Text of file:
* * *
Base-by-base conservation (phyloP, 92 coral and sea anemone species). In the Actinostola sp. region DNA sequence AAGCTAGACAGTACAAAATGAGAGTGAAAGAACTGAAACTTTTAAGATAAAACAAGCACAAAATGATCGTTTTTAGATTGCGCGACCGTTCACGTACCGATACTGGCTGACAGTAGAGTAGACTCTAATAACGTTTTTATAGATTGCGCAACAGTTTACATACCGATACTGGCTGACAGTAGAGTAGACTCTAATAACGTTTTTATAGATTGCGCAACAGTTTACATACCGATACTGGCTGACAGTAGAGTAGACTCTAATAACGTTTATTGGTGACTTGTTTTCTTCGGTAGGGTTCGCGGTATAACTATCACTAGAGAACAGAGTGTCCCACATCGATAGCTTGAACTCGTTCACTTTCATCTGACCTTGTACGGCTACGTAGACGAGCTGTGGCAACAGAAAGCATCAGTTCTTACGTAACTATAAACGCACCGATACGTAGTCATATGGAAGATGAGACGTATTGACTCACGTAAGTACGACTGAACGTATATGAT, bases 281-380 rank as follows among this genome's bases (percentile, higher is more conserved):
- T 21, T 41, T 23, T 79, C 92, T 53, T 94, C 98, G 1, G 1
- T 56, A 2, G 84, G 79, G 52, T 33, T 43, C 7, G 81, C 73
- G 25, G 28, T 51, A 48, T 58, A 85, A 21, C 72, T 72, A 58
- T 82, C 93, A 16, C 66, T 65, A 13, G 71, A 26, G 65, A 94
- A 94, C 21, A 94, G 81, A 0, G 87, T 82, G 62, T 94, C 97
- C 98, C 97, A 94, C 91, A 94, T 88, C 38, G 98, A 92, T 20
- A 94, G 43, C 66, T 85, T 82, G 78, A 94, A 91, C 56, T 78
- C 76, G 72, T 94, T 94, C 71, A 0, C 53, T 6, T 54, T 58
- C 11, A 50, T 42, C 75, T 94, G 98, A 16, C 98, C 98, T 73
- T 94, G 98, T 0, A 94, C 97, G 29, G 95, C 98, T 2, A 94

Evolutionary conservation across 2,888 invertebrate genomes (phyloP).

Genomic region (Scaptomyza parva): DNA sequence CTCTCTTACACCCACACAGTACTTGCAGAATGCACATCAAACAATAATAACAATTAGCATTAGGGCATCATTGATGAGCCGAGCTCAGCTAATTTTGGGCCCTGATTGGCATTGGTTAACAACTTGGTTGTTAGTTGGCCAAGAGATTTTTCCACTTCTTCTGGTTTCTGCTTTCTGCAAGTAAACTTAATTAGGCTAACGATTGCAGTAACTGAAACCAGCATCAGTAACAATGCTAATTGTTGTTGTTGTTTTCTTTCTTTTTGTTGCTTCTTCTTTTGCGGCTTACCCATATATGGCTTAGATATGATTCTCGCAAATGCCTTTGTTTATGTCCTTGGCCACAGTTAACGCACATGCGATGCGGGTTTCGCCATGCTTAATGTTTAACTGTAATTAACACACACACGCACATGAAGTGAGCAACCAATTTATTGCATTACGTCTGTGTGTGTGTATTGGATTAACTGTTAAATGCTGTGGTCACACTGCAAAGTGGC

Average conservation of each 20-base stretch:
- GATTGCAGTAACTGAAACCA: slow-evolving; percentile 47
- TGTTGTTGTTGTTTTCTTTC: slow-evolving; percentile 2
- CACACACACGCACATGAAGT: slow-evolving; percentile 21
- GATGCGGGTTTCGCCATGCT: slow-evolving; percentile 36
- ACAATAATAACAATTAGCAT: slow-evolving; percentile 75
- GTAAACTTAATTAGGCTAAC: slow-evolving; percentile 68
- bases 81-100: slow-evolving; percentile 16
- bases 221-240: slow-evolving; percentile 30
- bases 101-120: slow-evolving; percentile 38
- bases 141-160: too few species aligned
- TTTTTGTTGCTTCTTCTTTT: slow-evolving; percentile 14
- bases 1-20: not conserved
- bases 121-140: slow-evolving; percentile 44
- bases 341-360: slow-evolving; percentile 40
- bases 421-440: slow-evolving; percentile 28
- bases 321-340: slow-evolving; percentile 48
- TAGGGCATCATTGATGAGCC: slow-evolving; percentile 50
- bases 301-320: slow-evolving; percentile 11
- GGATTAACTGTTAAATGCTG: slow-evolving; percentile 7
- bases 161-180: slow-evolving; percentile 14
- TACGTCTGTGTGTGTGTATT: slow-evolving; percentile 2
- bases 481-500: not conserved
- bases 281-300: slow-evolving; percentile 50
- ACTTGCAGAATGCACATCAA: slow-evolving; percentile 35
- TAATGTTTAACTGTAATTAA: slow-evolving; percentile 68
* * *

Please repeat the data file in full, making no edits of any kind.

Base-by-base conservation (phyloP, 92 coral and sea anemone species). In the Actinostola sp. region DNA sequence AAGCTAGACAGTACAAAATGAGAGTGAAAGAACTGAAACTTTTAAGATAAAACAAGCACAAAATGATCGTTTTTAGATTGCGCGACCGTTCACGTACCGATACTGGCTGACAGTAGAGTAGACTCTAATAACGTTTTTATAGATTGCGCAACAGTTTACATACCGATACTGGCTGACAGTAGAGTAGACTCTAATAACGTTTTTATAGATTGCGCAACAGTTTACATACCGATACTGGCTGACAGTAGAGTAGACTCTAATAACGTTTATTGGTGACTTGTTTTCTTCGGTAGGGTTCGCGGTATAACTATCACTAGAGAACAGAGTGTCCCACATCGATAGCTTGAACTCGTTCACTTTCATCTGACCTTGTACGGCTACGTAGACGAGCTGTGGCAACAGAAAGCATCAGTTCTTACGTAACTATAAACGCACCGATACGTAGTCATATGGAAGATGAGACGTATTGACTCACGTAAGTACGACTGAACGTATATGAT, bases 281-380 rank as follows among this genome's bases (percentile, higher is more conserved):
- T 21, T 41, T 23, T 79, C 92, T 53, T 94, C 98, G 1, G 1
- T 56, A 2, G 84, G 79, G 52, T 33, T 43, C 7, G 81, C 73
- G 25, G 28, T 51, A 48, T 58, A 85, A 21, C 72, T 72, A 58
- T 82, C 93, A 16, C 66, T 65, A 13, G 71, A 26, G 65, A 94
- A 94, C 21, A 94, G 81, A 0, G 87, T 82, G 62, T 94, C 97
- C 98, C 97, A 94, C 91, A 94, T 88, C 38, G 98, A 92, T 20
- A 94, G 43, C 66, T 85, T 82, G 78, A 94, A 91, C 56, T 78
- C 76, G 72, T 94, T 94, C 71, A 0, C 53, T 6, T 54, T 58
- C 11, A 50, T 42, C 75, T 94, G 98, A 16, C 98, C 98, T 73
- T 94, G 98, T 0, A 94, C 97, G 29, G 95, C 98, T 2, A 94

Evolutionary conservation across 2,888 invertebrate genomes (phyloP).

Genomic region (Scaptomyza parva): DNA sequence CTCTCTTACACCCACACAGTACTTGCAGAATGCACATCAAACAATAATAACAATTAGCATTAGGGCATCATTGATGAGCCGAGCTCAGCTAATTTTGGGCCCTGATTGGCATTGGTTAACAACTTGGTTGTTAGTTGGCCAAGAGATTTTTCCACTTCTTCTGGTTTCTGCTTTCTGCAAGTAAACTTAATTAGGCTAACGATTGCAGTAACTGAAACCAGCATCAGTAACAATGCTAATTGTTGTTGTTGTTTTCTTTCTTTTTGTTGCTTCTTCTTTTGCGGCTTACCCATATATGGCTTAGATATGATTCTCGCAAATGCCTTTGTTTATGTCCTTGGCCACAGTTAACGCACATGCGATGCGGGTTTCGCCATGCTTAATGTTTAACTGTAATTAACACACACACGCACATGAAGTGAGCAACCAATTTATTGCATTACGTCTGTGTGTGTGTATTGGATTAACTGTTAAATGCTGTGGTCACACTGCAAAGTGGC

Average conservation of each 20-base stretch:
- GATTGCAGTAACTGAAACCA: slow-evolving; percentile 47
- TGTTGTTGTTGTTTTCTTTC: slow-evolving; percentile 2
- CACACACACGCACATGAAGT: slow-evolving; percentile 21
- GATGCGGGTTTCGCCATGCT: slow-evolving; percentile 36
- ACAATAATAACAATTAGCAT: slow-evolving; percentile 75
- GTAAACTTAATTAGGCTAAC: slow-evolving; percentile 68
- bases 81-100: slow-evolving; percentile 16
- bases 221-240: slow-evolving; percentile 30
- bases 101-120: slow-evolving; percentile 38
- bases 141-160: too few species aligned
- TTTTTGTTGCTTCTTCTTTT: slow-evolving; percentile 14
- bases 1-20: not conserved
- bases 121-140: slow-evolving; percentile 44
- bases 341-360: slow-evolving; percentile 40
- bases 421-440: slow-evolving; percentile 28
- bases 321-340: slow-evolving; percentile 48
- TAGGGCATCATTGATGAGCC: slow-evolving; percentile 50
- bases 301-320: slow-evolving; percentile 11
- GGATTAACTGTTAAATGCTG: slow-evolving; percentile 7
- bases 161-180: slow-evolving; percentile 14
- TACGTCTGTGTGTGTGTATT: slow-evolving; percentile 2
- bases 481-500: not conserved
- bases 281-300: slow-evolving; percentile 50
- ACTTGCAGAATGCACATCAA: slow-evolving; percentile 35
- TAATGTTTAACTGTAATTAA: slow-evolving; percentile 68